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The Moment Has Come


Galapagos Hawk
Sean Crane



Nothing is wrong. I’ve just been watching and waiting.




As subscribers may have noted, I haven’t posted on my blog since last July. At a time when our country and the entire world seem fractured by division, I wanted to find a new trajectory in my writing that might serve the ideal of unity.

Waiting for inspiration is a very uncomfortable state of being, however. We have to be productive to justify our existence, right? However, day after day passed, and writer’s block only deepened. I kept thinking I should explain to readers, but I put that off too.

In the past, I had discovered that a new interest would sometimes invoke a helpful synchronicity. My attention was just rambling, however. My psychic self seemed to be waiting for some kind of intervention.

As it turned out, the desired coincidence had been pending for months. It began with the publication of a book in April. In August, I received a review of it titled “Avocados, ants, aardvarks and us” by Maggie Doherty. I added it to the “to-read” pile on my desk where it nested until December.

And the name of the book? Four Fifths a Grizzly by Douglas Chadwick. It has inspired an awakening in me, and I hope this experience will be common among other readers as well. The subtitle is promising:  “A New Perspective on Nature that Just Might Save Us All.”


Chadwick seems to have assembled the chapters of his book from almost 40 years of writing about the natural world, including 14 books. After acquiring a B.S in Zoology and an M.S. in Wildlife Biology, he spent seven years studying mountain goats and grizzly bears in northwestern Montana. Adventures with other species all over the world have followed.

Chadwick writes with a voice that is congenial and often humorous, untainted by criticism or ideology. He seems simply to be telling readers the truth of things, which he has learned not only through research and exploration but also conservation projects.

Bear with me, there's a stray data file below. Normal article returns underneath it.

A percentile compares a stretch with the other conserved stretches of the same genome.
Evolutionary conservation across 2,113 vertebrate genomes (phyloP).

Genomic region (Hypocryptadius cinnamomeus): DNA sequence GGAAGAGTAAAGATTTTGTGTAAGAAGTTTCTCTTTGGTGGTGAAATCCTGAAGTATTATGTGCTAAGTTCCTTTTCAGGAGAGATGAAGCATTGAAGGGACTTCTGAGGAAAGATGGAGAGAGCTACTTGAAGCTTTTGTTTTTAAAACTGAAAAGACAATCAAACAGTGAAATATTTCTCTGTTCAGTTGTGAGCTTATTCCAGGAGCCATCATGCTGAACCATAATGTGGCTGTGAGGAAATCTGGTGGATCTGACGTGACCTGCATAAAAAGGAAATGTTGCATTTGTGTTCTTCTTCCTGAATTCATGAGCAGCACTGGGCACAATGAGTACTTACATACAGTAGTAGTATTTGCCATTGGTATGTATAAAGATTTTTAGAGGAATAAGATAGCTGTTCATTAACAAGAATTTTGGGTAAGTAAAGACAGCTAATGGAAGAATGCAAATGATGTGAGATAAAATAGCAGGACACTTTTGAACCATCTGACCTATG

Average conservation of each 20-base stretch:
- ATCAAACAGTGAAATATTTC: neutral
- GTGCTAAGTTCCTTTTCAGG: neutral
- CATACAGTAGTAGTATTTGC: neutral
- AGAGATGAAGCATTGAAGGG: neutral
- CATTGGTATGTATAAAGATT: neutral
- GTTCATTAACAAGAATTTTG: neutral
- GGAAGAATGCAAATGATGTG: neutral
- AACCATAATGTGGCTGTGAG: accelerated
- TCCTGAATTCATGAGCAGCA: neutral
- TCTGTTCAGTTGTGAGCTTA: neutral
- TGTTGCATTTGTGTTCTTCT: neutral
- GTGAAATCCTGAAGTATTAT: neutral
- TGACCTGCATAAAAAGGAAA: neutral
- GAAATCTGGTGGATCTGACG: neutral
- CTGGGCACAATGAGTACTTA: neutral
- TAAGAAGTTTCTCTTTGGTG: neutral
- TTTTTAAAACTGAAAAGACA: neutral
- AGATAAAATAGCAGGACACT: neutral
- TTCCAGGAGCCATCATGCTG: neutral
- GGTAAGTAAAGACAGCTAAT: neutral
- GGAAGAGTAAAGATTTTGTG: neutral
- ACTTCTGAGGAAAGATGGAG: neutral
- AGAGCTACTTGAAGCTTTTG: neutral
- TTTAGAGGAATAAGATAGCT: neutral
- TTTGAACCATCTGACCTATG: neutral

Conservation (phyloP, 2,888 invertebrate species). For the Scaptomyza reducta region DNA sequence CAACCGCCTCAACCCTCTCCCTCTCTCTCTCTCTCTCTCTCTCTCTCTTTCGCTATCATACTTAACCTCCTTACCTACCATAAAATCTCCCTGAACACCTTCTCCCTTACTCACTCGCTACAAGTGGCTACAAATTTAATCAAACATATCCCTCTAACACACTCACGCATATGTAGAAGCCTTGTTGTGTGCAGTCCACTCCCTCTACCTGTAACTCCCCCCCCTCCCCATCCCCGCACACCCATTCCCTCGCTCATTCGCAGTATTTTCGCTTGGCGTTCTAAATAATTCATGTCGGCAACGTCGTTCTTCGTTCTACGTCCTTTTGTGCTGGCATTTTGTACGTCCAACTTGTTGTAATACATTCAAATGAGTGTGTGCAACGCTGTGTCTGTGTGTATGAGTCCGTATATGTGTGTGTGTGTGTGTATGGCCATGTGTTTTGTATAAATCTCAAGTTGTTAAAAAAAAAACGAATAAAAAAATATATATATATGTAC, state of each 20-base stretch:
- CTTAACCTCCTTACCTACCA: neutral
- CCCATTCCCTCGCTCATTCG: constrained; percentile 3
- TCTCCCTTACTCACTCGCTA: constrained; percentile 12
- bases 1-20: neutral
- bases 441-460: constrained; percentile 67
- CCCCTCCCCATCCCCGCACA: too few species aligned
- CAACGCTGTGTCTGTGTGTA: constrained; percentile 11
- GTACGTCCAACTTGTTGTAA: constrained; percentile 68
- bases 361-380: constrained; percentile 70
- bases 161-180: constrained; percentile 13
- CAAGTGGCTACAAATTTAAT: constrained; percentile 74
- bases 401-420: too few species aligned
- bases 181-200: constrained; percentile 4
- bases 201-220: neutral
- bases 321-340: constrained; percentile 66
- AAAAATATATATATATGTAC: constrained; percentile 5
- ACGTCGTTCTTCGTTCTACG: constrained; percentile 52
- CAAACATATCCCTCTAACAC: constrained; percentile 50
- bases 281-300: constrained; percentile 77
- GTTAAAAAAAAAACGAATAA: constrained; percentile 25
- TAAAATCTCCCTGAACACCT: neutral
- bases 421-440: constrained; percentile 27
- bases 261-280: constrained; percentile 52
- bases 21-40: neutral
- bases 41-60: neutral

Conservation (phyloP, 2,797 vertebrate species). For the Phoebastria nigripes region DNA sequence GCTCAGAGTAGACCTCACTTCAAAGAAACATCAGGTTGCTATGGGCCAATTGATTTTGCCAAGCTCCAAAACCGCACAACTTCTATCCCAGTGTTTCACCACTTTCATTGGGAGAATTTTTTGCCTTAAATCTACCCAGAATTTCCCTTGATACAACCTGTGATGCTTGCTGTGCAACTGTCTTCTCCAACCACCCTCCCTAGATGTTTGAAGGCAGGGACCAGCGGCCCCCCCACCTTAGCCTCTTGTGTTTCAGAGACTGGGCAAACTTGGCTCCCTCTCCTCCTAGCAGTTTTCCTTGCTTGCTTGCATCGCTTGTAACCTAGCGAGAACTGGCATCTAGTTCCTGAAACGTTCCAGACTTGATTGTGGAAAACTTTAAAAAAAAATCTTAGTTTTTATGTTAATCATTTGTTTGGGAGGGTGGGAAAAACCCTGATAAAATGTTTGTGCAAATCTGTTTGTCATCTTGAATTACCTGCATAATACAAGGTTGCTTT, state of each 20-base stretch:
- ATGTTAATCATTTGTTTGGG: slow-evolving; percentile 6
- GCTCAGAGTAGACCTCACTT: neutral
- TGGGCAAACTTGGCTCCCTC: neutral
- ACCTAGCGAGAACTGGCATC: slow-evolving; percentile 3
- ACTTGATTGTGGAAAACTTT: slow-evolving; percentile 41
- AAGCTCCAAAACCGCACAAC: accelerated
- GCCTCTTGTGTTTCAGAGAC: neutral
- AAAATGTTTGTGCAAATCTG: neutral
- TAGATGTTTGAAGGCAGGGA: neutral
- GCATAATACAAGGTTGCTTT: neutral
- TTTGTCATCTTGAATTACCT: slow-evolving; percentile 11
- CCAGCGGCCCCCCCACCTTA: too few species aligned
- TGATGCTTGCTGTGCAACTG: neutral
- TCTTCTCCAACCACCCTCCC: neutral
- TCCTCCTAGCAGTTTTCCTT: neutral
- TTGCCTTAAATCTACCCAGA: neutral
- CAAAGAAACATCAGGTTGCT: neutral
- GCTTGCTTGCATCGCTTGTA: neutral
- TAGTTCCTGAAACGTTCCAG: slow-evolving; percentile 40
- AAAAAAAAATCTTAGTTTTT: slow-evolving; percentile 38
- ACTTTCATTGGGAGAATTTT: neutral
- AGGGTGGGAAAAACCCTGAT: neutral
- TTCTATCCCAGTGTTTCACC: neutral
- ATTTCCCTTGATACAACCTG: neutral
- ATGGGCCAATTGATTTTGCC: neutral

The cover of the book suggests that the content may up-end what we thought we knew about nature, which is unfortunately very little in most of us. For example, Chadwick discovered that, as a human, he has four-fifths of the same genes as a grizzly bear. That means you and I do too. We are “greater than human,” as he puts it.

We were already imagining ourselves at the apex of the pyramid of all life on Earth, but this statement lifts us even higher. Due to the further content of Chadwick’s book, it will be reassuring to keep the idea of “greater” in mind.

Bausch & Lomb
Antique Microscope

Fortunately, beginning at age ten, Chadwick was able to begin studying life at the bottom of the pyramid. His father, a geologist, gave him an antique Bausch & Lomb microscope, and he began to examine things like mold, pollen, and “squirmers” from pond water. It wasn’t long before he had absorbed “a core fact about life on Earth: most of it is invisible.”

As his studies of the invisible continued to advance, he homed in on the fact that millions of microscopic beings had enabled the first fertilized cells of our ancestors to divide, endure, and multiply. After 350,000 years, they are still essential to our survival, and they are everywhere–in the air; inside our bodies and on our skin; in everything we see, touch, and eat; in everything in Earth as well as on it. We are connected with them all, and that’s where the idea “greater than human” comes from.